Sotavento is indeed one of the most challenging venues in the PWA. Sailors are fighting chop and some swell on the first leg coming back to the beach and then receive extremely hard chop on the way out after jibing around the inside marks. Sometimes you feel the board is actually going to snap in half (this has happened before). With our small boards control and comfort has become as important, or even more important, then the top speed and the board needs to be incredibly easy when it comes to jibing. The RRD X-FIRE 98 is the board most used by RRD team riders when it comes to strong winds in Fuerteventura. Compared to bigger boards, the outline of the small boards is a bit rounder, the rocker is a bit higher to go over the chop and waves and vee on the bottom is increased to help absorb the chop and waves. The tail has a deeper cut along the side of the board, which helps to keep the amount of control needed. If a sailor is comfortable in 30 knots of wind then he is most probably going to be fast.

“ Sometimes you feel the board is actually going to snap in half.”


Don’t use too big a sail as a bigger sail is heavier on the board and you will feel the chop more. If you have too small a fin you can get some ‘spin out’ between the chop. The best is to have a soft sail and not use too stiff a mast. That is it. I look at every piece of chop ahead of me so I am ready to react with my legs. I plot my course through the water if I can. I use my legs like the suspension on a motocross bike. You also need to see the gusts coming as well as the chop in front of you and the guys around you. If you enter a big piece of chop you need to release a little bit of power to pass through, then after that you need to put the power back on.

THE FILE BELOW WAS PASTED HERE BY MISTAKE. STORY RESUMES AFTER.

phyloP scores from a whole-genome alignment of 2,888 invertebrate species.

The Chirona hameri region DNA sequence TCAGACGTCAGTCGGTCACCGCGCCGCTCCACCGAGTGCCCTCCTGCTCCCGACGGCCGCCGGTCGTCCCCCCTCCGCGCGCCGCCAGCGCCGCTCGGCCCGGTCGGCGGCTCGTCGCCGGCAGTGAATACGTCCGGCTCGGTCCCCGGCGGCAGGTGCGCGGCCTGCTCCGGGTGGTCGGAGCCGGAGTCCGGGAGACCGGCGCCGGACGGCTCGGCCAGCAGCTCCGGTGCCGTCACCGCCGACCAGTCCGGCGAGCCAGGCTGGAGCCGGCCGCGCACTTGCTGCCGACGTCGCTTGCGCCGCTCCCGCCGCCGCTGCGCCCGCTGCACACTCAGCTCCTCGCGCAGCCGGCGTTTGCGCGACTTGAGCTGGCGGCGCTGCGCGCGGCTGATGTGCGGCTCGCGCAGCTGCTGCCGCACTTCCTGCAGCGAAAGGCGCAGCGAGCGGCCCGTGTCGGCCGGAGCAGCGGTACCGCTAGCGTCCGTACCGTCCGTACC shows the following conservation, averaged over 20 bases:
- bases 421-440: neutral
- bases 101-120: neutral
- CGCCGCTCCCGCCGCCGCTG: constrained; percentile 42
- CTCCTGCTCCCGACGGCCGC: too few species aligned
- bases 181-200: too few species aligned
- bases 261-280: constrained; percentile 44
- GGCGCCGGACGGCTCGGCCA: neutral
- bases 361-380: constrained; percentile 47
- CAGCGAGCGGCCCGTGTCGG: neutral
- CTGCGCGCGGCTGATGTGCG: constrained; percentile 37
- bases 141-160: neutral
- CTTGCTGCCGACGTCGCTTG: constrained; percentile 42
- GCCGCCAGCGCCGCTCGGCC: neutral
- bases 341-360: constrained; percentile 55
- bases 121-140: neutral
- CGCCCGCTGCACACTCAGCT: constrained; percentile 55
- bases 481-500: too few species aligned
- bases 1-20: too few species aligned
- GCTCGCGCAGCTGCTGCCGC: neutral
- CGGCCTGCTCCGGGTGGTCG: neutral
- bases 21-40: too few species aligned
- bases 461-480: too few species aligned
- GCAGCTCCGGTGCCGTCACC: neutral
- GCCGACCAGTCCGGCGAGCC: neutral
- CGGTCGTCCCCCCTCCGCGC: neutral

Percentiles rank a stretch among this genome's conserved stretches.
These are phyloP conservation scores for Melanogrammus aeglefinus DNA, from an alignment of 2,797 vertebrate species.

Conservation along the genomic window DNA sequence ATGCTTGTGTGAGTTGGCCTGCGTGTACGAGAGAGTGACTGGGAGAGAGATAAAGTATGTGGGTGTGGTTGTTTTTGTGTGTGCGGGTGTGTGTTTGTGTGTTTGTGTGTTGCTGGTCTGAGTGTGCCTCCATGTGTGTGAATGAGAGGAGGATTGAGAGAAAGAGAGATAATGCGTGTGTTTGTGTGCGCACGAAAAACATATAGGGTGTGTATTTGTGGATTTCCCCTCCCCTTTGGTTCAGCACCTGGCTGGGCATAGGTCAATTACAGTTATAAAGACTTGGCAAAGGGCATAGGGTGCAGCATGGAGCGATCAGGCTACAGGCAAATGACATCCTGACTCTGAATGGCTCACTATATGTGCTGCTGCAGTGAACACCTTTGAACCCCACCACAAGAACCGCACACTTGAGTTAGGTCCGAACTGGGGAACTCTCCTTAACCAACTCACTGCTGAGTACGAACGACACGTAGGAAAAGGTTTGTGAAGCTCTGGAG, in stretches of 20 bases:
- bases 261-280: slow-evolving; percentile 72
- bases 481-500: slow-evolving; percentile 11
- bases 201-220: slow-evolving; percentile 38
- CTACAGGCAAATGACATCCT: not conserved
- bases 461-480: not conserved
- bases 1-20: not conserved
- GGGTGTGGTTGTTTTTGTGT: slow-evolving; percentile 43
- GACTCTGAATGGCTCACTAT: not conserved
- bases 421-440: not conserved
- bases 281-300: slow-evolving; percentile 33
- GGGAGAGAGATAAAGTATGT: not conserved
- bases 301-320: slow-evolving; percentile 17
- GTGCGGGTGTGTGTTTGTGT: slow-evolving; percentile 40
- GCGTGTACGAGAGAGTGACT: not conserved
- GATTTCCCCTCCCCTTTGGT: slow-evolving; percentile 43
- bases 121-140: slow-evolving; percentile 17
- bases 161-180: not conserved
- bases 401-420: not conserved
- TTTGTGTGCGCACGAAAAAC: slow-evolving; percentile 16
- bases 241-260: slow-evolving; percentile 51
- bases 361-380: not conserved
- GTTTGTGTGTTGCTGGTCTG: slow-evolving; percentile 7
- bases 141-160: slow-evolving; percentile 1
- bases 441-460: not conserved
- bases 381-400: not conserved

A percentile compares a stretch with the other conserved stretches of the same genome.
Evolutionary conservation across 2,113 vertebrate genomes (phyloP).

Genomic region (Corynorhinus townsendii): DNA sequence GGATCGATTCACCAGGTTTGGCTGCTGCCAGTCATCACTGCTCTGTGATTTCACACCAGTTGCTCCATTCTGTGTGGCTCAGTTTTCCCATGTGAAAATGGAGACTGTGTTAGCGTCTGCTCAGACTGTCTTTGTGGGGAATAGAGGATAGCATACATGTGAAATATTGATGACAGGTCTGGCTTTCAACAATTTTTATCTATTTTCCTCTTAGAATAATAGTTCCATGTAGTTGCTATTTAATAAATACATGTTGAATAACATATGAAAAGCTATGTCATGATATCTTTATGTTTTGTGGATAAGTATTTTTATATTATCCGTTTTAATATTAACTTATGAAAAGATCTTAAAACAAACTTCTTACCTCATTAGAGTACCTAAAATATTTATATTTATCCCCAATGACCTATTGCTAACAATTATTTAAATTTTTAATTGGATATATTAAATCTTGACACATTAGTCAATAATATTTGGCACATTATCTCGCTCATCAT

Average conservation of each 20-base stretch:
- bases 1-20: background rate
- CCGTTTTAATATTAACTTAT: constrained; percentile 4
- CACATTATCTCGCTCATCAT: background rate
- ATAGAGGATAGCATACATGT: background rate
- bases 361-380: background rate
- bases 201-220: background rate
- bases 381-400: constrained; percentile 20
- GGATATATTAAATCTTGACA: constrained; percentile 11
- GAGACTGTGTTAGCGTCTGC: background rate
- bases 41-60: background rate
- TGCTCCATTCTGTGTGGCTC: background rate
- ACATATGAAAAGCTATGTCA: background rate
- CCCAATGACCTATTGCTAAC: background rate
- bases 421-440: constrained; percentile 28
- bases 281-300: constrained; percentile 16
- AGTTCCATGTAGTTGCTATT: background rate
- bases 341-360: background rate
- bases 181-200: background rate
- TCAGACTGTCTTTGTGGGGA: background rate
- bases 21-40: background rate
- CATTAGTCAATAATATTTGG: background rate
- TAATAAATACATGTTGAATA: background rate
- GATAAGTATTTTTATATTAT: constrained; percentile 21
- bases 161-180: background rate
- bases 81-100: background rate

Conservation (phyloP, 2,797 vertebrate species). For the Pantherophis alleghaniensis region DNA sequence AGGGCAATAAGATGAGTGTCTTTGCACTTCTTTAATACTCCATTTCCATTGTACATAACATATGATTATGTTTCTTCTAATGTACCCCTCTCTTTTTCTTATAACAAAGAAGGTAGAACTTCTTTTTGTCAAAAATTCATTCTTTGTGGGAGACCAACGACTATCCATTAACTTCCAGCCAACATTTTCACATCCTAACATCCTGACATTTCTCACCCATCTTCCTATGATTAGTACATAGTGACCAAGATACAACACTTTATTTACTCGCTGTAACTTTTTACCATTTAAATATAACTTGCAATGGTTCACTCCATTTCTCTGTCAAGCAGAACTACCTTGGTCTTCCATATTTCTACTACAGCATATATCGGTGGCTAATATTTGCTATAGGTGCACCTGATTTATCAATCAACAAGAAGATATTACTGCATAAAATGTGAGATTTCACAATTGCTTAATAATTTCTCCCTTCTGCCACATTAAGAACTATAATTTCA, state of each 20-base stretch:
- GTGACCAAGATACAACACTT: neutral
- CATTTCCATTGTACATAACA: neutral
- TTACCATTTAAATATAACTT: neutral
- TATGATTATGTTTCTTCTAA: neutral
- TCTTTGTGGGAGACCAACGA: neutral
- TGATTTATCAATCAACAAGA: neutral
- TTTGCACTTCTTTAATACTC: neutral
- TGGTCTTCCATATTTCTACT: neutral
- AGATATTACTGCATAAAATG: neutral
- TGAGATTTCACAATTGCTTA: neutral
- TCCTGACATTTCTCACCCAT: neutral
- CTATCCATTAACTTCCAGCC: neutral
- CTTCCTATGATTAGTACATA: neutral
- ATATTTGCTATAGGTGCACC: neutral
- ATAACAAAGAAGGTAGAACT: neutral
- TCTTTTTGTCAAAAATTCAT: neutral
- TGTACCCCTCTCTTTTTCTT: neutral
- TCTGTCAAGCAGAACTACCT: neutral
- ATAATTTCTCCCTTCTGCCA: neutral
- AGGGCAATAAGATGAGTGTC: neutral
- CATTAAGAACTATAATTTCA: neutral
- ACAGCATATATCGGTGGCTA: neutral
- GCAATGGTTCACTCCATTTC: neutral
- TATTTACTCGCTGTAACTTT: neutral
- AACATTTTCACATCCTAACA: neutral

“ Don’t use too big a sail.”


Fuerteventura is definitely a hard place to get tuned up for due to the heavy chop, that’s why I always go at least one week earlier to get used to the chop again! So tip one is preparation!  During the week it’s finding the balance between having enough lift to pass the waves, but not too much as in a strong gust your board can fly away. I always make sure that my board is loose on the water and I keep control by lowering my boom a little bit compared to other spots. I think being a bit heavier helps for choppy conditions, so off the water I’m going to the gym a lot lately to get my weight solidly above 90 kg. Mostly I’m doing weight lifting, it’s time for me to grow some more muscles!